recommended practice.  [...]

It would also be technically feasible (but very ill-advised) to share
the encryption key with the elimination function and continue to use
encrypted sequence numbers.  This is ill-advised because two-party
security with a shared symmetric secret provides much stronger peer
authentication than group seciryt with a shared symmetric secret.

Section 7.4

I suggest reiterating that it is expected that cryptographic
confidentiality protection is applied to traffic; dummy traffic is
generally ineffectual when the plaintext is visible to the attacker.

Section 7.5

      Note that reconnaissance is a threat that is not specific to
      DetNet flows, and therefore reconnaissance mitigation will
      typically be analyzed and addressed by a network operator
      regardless of whether DetNet flows are deployed.  [...]

nit: I suggest s/addressed/provided/ since "addressed" usually implies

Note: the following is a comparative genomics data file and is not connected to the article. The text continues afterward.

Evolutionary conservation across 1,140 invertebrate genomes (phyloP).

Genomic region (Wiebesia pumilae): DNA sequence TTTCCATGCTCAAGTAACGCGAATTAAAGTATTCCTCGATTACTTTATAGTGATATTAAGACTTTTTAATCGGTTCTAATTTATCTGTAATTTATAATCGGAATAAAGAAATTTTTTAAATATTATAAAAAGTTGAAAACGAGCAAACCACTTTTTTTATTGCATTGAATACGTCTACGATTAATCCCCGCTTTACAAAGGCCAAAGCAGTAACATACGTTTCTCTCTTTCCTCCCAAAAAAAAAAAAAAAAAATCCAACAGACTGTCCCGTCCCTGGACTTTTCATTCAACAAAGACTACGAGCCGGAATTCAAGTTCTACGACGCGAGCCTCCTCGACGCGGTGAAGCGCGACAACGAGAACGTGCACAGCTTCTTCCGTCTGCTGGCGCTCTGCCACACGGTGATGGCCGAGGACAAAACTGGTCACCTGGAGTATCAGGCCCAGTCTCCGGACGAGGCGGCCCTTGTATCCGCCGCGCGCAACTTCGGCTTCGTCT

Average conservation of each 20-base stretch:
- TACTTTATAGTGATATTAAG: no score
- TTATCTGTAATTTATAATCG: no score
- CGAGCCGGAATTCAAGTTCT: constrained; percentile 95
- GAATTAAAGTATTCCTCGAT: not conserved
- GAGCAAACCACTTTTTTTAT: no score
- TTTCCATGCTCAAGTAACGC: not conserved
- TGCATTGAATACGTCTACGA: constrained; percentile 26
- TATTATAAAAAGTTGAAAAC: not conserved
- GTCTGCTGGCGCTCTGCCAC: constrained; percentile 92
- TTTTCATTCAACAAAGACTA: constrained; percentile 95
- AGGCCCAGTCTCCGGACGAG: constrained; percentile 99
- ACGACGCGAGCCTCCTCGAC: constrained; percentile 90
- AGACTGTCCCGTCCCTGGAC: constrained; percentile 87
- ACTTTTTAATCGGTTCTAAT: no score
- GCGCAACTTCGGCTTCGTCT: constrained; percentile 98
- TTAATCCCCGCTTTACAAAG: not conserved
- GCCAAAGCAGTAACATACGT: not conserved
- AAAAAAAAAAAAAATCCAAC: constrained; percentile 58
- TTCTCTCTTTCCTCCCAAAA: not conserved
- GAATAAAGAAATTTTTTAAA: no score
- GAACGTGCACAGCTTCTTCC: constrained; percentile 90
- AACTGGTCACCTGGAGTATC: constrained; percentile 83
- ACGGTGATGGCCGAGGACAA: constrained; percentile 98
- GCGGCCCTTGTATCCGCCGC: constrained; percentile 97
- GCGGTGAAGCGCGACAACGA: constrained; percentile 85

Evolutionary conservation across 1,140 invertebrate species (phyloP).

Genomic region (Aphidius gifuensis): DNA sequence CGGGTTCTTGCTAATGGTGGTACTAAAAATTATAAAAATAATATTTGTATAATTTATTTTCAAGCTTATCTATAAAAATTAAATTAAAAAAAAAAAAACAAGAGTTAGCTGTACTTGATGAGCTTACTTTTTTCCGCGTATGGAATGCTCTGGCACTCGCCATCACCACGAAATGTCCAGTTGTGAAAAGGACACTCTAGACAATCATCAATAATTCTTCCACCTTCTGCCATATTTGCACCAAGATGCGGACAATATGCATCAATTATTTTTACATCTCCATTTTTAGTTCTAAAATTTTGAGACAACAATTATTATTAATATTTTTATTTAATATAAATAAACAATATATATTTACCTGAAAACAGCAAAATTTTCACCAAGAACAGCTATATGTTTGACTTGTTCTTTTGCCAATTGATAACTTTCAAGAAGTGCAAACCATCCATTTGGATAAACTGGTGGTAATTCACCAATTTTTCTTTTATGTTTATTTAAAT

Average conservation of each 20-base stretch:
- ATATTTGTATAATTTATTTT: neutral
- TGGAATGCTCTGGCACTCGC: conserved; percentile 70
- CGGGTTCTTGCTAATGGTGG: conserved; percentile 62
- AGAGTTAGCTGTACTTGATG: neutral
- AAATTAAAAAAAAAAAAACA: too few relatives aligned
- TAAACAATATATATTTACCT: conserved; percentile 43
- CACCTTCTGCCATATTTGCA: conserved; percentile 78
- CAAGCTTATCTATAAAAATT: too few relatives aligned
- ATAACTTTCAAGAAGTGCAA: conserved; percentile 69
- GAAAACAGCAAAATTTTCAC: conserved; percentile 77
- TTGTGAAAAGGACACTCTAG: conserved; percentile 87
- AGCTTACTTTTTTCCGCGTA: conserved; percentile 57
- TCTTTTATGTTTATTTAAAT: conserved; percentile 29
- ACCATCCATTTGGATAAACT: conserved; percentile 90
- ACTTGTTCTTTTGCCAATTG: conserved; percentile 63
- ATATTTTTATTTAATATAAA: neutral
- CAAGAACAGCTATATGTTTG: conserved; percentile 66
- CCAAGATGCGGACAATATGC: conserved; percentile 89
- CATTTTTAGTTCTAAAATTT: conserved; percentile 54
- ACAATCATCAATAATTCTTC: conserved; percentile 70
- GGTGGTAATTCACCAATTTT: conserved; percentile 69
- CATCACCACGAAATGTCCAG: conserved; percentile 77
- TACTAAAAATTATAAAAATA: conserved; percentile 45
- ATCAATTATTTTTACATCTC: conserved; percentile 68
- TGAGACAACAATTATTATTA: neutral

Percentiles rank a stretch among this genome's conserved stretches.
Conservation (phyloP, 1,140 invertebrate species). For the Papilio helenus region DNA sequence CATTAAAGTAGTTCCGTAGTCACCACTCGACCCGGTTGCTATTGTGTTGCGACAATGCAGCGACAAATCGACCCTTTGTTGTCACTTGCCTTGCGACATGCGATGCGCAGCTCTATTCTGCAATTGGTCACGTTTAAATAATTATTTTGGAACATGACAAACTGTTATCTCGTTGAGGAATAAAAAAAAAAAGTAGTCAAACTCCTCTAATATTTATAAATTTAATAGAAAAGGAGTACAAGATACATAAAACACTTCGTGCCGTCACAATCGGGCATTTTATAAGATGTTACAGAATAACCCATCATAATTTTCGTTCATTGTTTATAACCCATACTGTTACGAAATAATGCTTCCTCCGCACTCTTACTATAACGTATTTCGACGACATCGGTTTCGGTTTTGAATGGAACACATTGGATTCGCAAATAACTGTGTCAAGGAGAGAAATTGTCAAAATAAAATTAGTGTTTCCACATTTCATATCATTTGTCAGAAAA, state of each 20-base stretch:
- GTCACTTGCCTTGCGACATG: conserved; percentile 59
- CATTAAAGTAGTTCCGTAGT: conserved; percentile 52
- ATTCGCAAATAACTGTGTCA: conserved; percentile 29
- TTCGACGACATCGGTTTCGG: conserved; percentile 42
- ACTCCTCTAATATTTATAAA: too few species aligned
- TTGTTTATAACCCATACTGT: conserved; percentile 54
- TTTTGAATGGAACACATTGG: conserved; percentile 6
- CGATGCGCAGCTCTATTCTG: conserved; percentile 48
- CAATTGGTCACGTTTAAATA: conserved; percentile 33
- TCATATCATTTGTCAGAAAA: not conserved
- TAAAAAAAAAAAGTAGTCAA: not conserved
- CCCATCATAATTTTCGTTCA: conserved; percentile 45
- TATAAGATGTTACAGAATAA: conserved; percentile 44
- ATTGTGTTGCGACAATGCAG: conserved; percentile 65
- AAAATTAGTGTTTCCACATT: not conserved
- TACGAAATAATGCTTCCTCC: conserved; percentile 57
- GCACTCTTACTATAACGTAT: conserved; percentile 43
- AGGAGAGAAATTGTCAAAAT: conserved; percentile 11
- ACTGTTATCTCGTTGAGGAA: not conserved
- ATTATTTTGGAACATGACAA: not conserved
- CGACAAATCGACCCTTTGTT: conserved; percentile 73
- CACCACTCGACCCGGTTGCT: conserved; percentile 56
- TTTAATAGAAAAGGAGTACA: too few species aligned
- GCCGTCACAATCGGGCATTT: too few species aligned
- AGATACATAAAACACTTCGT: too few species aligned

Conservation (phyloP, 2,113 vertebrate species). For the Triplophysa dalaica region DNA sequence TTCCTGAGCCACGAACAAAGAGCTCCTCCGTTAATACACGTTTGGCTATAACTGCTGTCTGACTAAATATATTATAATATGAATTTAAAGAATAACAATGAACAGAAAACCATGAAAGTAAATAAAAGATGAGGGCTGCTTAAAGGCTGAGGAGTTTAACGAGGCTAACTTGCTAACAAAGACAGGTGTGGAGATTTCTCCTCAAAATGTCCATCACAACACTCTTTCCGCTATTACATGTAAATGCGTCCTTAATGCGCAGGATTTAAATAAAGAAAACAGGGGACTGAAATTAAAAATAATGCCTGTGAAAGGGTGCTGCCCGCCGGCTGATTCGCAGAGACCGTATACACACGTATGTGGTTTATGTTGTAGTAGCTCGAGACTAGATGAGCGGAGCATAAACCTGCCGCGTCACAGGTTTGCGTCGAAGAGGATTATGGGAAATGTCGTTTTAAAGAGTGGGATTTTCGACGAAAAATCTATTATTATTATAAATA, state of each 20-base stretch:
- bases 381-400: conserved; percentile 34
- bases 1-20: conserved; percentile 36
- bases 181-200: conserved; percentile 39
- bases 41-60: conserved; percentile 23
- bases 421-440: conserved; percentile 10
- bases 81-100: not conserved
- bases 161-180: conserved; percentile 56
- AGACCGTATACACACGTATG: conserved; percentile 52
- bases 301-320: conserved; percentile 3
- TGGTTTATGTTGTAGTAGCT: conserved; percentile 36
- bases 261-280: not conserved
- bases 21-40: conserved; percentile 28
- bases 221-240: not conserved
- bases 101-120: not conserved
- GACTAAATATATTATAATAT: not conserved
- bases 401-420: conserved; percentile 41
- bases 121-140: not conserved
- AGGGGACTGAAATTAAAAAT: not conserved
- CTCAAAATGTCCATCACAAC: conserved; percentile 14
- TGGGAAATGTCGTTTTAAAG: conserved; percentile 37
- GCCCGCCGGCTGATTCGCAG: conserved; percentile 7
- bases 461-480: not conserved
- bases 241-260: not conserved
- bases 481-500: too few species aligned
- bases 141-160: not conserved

that the thing in question is a problem that needs to be mitigated, but
we are describing the mitigation itself.

Section 7.5.1

   Any compute time which is required for encryption and decryption
   processing ('crypto') must be included in the flow latency
   calculations.  Thus, crypto algorithms used in a DetNet must have
   bounded worst-case execution times, and these values must be used in
   the latency calculations.

(In general, crypto operations should have constant execution times, to
avoid side channel leakage.)

   If crypto keys are to be regenerated over the duration of the flow
   then the time required to accomplish this must be accounted for in
   the latency calculations.

[In contrast to my previous comment, key generation is a cryptographic
operation that is frequently not possible to implement in constant time,